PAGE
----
Can I (and do I ever want to) set the maximum heap size in .net?

Coming from a java background, one of the things I am used to is telling the JVM what the maximum heap size should be. If the running program tries to swallow more than is allowed, and the garbage collector cannot free any more resources, then OutOfMemoryError is thrown and it all goes bang. So setting the maximum heap size is important in Java.

Does this apply in .net? Can you set the heap size limits? Does the CLR just keep growing its heap until it reaches the machine's physical limits? Or is it not an issue in .net for some subtle reason that my Java blinkers stop me from seeing?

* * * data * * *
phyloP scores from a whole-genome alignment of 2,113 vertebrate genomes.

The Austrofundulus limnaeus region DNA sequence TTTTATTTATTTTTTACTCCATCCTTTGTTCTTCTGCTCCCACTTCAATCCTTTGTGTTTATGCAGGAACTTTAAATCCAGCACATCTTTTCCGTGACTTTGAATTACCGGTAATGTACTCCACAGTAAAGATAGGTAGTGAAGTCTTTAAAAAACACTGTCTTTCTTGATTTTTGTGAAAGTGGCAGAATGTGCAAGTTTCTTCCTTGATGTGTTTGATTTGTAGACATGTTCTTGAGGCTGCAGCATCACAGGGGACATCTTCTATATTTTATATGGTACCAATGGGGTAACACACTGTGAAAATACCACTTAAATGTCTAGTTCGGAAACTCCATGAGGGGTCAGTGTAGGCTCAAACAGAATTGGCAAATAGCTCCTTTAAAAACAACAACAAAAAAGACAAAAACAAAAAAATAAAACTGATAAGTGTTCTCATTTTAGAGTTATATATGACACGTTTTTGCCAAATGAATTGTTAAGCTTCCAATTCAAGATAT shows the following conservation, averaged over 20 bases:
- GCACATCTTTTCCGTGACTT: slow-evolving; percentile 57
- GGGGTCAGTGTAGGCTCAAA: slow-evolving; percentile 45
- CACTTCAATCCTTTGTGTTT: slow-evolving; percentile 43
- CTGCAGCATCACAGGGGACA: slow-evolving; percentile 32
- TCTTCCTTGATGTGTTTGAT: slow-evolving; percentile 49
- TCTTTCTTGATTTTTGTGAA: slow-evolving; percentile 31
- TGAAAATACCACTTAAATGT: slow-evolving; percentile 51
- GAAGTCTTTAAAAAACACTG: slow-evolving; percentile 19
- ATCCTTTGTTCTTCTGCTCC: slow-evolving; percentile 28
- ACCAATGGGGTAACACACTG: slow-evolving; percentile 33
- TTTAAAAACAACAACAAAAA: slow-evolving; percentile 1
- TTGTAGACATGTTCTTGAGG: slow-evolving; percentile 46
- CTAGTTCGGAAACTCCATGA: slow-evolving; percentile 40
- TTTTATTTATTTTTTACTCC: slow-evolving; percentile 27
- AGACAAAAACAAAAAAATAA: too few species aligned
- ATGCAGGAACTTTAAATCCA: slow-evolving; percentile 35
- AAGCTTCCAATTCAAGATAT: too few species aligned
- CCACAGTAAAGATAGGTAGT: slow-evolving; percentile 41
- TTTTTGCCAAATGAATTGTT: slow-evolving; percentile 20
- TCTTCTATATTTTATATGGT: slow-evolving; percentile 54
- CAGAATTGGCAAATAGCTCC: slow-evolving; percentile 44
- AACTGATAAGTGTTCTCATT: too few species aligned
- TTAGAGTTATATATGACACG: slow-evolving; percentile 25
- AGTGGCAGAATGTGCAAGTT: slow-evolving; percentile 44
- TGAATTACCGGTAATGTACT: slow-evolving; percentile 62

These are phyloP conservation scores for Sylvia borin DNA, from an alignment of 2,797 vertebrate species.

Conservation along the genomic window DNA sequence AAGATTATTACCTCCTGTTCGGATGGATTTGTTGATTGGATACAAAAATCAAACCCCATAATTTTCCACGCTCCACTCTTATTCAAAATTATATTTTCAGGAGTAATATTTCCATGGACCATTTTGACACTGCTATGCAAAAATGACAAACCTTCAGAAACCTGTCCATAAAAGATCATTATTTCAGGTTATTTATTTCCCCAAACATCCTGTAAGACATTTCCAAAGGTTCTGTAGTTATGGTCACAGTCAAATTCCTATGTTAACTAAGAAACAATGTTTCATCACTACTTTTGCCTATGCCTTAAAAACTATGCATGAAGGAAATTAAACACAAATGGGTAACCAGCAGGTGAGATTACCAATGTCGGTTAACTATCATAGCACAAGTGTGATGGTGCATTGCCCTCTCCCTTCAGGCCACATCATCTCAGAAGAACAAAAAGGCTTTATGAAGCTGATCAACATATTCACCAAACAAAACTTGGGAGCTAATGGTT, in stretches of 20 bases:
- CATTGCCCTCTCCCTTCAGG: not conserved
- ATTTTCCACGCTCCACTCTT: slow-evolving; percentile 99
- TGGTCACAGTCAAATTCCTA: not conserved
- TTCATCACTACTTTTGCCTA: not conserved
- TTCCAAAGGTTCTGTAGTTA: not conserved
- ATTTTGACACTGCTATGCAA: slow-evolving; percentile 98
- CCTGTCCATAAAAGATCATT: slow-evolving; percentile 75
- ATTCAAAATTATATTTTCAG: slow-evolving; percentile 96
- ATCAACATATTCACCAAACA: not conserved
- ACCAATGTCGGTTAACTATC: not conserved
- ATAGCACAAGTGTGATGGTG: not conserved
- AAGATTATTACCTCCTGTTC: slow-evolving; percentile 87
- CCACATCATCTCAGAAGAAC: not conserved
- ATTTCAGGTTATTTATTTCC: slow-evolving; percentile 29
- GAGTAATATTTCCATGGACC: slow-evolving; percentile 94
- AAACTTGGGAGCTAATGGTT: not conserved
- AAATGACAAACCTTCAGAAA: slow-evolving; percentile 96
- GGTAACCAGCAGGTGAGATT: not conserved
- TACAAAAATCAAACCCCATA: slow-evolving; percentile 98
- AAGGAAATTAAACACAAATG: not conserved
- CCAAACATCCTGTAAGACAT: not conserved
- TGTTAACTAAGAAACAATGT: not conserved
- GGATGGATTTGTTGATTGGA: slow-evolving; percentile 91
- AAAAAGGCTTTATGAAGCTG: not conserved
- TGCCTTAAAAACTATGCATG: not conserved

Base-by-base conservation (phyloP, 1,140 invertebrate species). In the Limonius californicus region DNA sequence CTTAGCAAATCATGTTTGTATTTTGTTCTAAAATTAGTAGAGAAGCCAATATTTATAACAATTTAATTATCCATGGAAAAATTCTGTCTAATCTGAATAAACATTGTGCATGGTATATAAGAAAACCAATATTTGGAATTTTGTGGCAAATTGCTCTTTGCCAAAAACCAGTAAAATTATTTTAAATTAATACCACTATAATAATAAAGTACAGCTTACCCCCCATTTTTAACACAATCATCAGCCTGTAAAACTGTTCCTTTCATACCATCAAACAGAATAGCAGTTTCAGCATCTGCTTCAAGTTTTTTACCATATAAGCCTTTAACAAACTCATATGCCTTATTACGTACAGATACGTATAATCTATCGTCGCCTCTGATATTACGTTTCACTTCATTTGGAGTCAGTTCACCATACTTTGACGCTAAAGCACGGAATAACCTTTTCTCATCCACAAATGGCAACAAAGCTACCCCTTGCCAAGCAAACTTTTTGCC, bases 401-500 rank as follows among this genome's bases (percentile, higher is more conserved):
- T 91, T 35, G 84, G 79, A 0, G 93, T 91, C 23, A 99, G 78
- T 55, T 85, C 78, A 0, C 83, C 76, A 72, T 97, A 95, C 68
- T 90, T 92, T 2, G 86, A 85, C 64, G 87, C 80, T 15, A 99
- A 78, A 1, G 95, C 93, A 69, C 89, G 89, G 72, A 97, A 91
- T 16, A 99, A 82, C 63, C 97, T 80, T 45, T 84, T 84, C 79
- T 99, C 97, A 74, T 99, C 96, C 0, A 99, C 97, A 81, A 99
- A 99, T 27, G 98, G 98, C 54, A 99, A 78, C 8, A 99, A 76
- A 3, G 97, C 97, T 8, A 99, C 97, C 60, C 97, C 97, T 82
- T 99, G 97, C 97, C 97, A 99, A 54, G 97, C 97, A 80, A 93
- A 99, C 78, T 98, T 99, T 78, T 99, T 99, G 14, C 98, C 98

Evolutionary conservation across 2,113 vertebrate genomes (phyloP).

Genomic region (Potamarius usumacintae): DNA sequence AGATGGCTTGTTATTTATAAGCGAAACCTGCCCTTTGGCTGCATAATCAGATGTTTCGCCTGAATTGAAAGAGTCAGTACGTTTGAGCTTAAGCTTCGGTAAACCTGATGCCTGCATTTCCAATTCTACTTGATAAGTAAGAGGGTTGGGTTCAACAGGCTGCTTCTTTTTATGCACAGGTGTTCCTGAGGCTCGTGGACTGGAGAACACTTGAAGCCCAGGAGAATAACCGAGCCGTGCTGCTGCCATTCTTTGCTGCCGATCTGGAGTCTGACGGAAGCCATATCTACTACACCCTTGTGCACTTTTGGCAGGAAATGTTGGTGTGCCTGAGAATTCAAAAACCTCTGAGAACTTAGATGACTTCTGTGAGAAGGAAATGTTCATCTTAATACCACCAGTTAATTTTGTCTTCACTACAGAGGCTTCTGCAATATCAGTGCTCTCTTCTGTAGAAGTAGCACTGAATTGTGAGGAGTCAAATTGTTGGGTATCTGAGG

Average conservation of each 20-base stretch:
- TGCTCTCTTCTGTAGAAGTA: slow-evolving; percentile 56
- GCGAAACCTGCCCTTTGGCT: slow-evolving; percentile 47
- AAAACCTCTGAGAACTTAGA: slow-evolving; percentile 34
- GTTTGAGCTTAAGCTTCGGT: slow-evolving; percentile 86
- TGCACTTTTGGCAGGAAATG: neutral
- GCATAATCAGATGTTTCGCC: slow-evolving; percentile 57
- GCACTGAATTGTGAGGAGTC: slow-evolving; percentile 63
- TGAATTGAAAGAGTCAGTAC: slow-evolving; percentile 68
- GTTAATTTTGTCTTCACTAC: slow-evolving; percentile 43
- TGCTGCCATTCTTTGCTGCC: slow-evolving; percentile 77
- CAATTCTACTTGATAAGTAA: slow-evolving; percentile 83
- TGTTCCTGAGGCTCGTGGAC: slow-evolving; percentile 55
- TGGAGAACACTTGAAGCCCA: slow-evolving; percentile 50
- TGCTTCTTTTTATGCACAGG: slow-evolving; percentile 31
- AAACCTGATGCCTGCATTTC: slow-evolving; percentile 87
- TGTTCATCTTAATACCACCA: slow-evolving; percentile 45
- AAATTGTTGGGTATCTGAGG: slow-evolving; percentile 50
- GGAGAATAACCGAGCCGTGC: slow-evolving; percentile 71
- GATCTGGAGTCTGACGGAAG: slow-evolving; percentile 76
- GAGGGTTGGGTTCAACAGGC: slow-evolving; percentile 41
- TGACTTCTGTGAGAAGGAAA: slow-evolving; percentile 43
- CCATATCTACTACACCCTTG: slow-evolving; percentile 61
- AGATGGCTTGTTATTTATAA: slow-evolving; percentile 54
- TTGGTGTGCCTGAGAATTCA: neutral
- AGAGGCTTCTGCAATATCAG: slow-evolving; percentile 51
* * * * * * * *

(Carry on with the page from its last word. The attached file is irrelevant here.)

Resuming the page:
Answers


You can't set max heap size in .Net unless you host the CLR yourself in a process.

Edit: To control the memory allocations of CLR including the max heap size, you need to use the hosting api to host the clr and specifically use the "Memory manager interfaces", some starter info can be found here MSDN Magazine, column CLR Inside Out : CLR Hosting APIs

Edit: to answer you question, why would you want to control the memory allocation or specifically max heap size, you usually don't want to, but if you're writing an application that is like SQL Server or IIS or some real time application then you'd have a pretty good reason to have control over memory and specifically, avoid paging, otherwise the CLR itself and the OS already do a pretty good job for you, and what is left is to ensure your that application uses minimum resources for things to work well.


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